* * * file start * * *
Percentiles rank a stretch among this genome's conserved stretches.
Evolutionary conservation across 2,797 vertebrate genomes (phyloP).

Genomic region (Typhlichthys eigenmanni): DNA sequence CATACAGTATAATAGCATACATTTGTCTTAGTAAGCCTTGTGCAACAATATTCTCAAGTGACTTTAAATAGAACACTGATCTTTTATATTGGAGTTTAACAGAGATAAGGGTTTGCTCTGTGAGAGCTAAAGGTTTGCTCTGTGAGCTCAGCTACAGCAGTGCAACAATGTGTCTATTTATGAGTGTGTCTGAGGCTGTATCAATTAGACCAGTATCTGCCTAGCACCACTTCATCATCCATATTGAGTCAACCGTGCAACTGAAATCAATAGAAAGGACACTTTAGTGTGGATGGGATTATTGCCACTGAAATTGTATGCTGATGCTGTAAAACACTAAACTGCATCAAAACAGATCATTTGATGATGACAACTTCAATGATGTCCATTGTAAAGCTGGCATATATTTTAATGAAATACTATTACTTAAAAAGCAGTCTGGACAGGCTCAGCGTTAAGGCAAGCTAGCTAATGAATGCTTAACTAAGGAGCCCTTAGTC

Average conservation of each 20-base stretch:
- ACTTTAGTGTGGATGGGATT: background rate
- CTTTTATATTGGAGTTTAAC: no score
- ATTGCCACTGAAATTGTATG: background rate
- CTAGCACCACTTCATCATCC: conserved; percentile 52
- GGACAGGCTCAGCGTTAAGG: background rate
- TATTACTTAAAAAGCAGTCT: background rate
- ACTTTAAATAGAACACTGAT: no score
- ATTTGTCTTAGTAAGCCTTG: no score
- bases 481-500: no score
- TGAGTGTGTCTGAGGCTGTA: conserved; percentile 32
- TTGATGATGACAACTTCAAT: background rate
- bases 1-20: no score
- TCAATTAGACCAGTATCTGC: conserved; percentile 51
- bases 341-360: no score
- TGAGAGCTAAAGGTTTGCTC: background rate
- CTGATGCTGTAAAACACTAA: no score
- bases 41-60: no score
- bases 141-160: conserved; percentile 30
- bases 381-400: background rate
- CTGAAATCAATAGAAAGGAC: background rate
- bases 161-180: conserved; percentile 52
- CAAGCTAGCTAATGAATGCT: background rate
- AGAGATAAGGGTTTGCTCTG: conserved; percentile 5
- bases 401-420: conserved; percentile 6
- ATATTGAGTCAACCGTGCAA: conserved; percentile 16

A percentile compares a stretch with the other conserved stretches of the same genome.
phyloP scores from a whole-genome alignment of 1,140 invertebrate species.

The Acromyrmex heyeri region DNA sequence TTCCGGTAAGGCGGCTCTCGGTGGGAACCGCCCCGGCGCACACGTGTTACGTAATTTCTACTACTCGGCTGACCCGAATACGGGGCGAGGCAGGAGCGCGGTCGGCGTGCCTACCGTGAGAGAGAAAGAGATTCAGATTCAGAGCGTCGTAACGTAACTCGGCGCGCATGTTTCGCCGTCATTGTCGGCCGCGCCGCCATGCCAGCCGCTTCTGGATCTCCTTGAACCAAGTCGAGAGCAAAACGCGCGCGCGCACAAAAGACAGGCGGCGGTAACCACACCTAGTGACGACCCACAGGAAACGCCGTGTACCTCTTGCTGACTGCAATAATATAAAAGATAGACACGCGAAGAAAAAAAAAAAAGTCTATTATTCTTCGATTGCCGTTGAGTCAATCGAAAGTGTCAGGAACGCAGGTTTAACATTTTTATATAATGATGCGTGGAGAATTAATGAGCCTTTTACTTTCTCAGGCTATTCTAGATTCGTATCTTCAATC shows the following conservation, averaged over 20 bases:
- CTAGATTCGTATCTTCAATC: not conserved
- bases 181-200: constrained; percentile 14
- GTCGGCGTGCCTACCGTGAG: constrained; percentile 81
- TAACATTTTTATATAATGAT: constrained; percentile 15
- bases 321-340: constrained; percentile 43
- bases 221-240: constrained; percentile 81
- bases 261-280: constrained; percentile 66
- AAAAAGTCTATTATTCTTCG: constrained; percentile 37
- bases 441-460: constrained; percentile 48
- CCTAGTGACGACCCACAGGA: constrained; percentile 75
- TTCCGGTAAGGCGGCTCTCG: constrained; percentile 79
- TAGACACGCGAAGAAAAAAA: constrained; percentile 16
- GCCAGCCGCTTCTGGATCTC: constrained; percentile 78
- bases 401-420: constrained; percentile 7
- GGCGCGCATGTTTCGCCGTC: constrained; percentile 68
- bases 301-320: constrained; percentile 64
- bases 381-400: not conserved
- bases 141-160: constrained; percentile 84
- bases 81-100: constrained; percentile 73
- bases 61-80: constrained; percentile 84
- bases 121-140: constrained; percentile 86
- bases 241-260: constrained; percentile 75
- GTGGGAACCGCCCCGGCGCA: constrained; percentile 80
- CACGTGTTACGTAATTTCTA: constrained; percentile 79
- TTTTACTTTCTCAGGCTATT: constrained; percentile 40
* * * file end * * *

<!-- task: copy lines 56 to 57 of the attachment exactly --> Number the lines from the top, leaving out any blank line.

- CACGTGTTACGTAATTTCTA: constrained; percentile 79
- TTTTACTTTCTCAGGCTATT: constrained; percentile 40